The New Deworming Method for Horses

by Caitlyn Andrews May 03, 2017

New Horse Deworming Method

There are so many equine dewormers on the market that it can be confusing deciding which one you should use for your horse. Traditionally, it was recommended that you rotate dewormers every two months to cover a broad range of parasites. More often vets are recommending that you follow a new approach when deworming.

Why the New Deworming Method?

Recently, vets and other equine professionals are looking at a more customized approach to deworming. As parasite resistance to dewormers builds up some horse owners now rely on fecal egg counts to determine when/what to deworm their horses with as opposed to the traditional two-month dewormer rotation.

Whichever method you choose for keeping your horse parasite free, it is best to discuss it with your veterinarian first. Your vet will know which parasites are a problem in your specific area and help you determine which method is best for caring for your horse.

Traditional Rotational Deworming

Traditional rotational deworming involves deworming your horse every two months. Rotational deworming attempts to control a broad spectrum of internal parasites by rotating dewormers with different active ingredients that target specific parasites.

Below is a chart that you can reference if you are following a traditional deworming schedule. However, keep in mind that this chart is for your reference only and it is recommended that you discuss your horse's deworming schedule with your vet before treating.

Time of Year Compound Recommended Product
January/February Pyrantel Exodus, Quest Plus
March/April Benzimidazole Safe-Guard
May/June Ivermectin Agrimectin
July/August Pyrantel Exodus, Quest Plus
September/October  Benzimidazole Safe-Guard
November/December Ivermectin Agrimectin

Fecal Egg Count Deworming Method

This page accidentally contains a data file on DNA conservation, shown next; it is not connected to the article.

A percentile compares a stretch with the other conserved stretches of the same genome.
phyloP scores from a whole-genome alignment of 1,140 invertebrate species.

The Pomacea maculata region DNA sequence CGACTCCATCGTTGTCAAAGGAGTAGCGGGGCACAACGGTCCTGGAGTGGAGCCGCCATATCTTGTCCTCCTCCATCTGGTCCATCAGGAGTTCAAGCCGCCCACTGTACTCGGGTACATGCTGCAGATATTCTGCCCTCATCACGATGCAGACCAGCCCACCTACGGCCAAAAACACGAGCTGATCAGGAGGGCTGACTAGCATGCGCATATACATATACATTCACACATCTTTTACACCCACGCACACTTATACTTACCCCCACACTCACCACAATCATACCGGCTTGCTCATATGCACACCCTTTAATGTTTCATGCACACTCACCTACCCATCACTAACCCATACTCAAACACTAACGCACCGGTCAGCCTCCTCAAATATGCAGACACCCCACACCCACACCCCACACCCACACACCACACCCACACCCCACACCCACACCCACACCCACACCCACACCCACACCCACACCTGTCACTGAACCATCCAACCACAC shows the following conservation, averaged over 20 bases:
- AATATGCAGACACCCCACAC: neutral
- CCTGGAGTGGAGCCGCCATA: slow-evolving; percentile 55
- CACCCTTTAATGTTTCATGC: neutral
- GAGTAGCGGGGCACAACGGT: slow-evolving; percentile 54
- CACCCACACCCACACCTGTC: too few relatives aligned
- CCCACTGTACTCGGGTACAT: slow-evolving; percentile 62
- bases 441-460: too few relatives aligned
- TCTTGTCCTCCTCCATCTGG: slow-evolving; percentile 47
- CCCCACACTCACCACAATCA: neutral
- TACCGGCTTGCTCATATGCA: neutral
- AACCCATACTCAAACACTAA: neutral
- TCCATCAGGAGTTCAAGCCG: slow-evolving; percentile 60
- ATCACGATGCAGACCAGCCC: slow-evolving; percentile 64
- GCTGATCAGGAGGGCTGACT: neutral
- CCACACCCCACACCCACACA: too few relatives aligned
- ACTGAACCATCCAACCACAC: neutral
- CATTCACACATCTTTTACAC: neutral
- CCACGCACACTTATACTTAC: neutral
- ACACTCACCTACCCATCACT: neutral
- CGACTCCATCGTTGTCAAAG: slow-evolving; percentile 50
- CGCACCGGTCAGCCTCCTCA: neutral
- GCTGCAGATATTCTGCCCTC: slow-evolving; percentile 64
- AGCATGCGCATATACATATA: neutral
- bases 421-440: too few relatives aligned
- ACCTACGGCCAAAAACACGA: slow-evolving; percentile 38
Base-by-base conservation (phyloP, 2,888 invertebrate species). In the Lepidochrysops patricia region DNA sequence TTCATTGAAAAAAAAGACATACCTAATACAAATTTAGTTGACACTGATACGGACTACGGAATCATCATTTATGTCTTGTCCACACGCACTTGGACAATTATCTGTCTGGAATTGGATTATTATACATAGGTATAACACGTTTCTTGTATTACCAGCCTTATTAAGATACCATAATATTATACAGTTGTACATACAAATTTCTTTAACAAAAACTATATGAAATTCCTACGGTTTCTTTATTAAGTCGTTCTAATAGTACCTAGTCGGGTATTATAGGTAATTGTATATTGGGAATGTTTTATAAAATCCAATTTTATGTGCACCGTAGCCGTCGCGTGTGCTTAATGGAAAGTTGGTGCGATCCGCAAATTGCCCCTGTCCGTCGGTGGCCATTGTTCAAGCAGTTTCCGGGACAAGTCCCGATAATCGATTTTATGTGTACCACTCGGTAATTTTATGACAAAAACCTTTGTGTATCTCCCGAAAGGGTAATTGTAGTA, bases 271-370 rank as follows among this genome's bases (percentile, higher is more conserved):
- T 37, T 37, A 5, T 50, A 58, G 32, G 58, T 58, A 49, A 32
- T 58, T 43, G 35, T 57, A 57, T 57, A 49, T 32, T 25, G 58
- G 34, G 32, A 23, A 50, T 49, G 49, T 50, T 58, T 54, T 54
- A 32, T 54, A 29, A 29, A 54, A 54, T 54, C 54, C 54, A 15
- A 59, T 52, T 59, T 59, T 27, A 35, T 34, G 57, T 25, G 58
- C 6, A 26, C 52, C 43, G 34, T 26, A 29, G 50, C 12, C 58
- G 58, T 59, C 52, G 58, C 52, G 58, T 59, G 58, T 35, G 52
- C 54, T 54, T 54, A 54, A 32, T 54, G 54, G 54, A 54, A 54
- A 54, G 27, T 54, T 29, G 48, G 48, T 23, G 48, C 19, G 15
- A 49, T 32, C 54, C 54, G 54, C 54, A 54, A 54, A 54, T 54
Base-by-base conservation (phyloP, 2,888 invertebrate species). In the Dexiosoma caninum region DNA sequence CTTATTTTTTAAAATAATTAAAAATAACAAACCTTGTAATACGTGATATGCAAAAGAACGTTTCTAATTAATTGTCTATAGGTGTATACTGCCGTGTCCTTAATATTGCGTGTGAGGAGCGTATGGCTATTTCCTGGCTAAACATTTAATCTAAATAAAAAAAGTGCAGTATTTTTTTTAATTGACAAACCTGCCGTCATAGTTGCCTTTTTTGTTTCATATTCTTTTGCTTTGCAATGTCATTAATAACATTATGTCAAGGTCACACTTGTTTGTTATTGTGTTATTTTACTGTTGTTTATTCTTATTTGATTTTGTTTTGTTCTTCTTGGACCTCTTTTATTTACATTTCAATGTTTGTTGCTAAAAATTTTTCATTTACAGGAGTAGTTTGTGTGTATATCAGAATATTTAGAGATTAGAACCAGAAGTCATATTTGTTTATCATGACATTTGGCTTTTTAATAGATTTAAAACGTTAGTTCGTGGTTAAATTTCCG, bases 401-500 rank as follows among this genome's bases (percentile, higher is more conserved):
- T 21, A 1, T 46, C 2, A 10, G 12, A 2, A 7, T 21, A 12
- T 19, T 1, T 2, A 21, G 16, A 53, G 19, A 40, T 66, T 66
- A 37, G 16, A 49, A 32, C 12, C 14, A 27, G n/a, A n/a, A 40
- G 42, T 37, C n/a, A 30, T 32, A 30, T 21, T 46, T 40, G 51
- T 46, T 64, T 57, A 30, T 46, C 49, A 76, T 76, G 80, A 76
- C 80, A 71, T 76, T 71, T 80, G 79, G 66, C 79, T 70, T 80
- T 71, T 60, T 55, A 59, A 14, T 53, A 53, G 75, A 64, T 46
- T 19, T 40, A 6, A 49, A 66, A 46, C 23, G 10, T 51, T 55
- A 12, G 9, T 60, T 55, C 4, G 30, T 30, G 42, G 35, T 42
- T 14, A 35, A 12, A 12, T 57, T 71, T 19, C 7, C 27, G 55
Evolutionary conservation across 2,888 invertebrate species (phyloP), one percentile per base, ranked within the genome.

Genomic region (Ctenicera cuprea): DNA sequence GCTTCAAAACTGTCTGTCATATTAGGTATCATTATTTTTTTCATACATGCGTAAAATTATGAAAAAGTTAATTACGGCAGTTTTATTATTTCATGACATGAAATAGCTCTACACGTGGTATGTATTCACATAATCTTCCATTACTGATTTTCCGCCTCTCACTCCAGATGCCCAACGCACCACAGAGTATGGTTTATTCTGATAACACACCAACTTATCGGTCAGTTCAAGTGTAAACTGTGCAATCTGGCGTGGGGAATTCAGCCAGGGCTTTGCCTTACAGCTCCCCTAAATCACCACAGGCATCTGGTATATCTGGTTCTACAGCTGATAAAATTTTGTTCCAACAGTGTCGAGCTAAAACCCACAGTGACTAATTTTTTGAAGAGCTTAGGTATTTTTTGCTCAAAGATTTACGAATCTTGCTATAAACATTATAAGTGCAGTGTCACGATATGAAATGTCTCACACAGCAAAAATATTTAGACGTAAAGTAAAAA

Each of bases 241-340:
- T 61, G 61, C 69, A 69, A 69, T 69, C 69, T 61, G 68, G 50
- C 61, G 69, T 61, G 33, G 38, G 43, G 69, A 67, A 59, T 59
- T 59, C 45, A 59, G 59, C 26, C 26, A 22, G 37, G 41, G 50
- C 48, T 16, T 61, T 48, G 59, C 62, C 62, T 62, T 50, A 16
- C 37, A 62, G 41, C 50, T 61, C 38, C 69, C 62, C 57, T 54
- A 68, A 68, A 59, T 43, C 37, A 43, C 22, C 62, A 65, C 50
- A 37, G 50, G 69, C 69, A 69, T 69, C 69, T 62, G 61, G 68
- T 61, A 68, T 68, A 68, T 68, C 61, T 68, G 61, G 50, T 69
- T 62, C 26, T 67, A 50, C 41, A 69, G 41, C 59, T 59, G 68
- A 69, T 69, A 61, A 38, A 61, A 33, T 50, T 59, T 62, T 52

The new method for deworming horses involves having a vet analyze your horse's fecal egg count. Having this done will help diagnose which parasites need to be treated as well as determine how effective your deworming program is. The vet will also consider your horse's age, health, living situation, and travel frequency when deciding on a custom deworming schedule for your horse.

If you decide to control your horse's parasites by using the fecal count method then be sure to order the appropriate dewormer after consulting with your vet. Refer to the chart below to see which dewormers target which parasites to determine what dewormer will work best for your situation. 

Dewormer Active Ingredient  Parasites Targeted
Agrimectin Ivermectin Large and small strongyles, Bots, Pinworms, Ascarids, Threadworms, Pinworms, Small bloodworms, Hairworms, Lungworms, Large-Mouth Stomach Worms.
Exodus Pyrantel Pamoate Large and small strongyles, Pinworms, Large roundworms
Quest Plus Praziquantel/Moxidectin Large and small strongyles, Encysted cyathostomes, Ascarids, Pinworms, Hairworms, Large-mouth stomach worms, Stomach bots, Tapeworms
Safe-Guard Fenbendazole Large and small strongyles, Pinworms, Encysted Cyathostomes, Ascarids

Parasite Control Tips

Having your horse on an appropriate deworming schedule will go a long way in keeping your horse happy and healthy. Keep in mind there are additional ways other than deworming to keep the parasites in check.

Pasture Management for Parasite Control

Keep pastures maintained to prevent parasites in your facility.

Good pasture management will also help reduce larvae and eggs that can infect your horse. Rotate pastures that horses are turned out in if possible. Keep pastures mowed or harrowed. Remove droppings from the fields. All of these things will make pastures less "parasite friendly".

Keeping stalls cleaned and enforcing an insecticide program (whether that be fly baits, traps, or sprays) will also help reduce the parasite numbers around the barn. Above all, don't be afraid to consult with your vet with any questions you have about parasite control.

Caitlyn Andrews
Caitlyn Andrews


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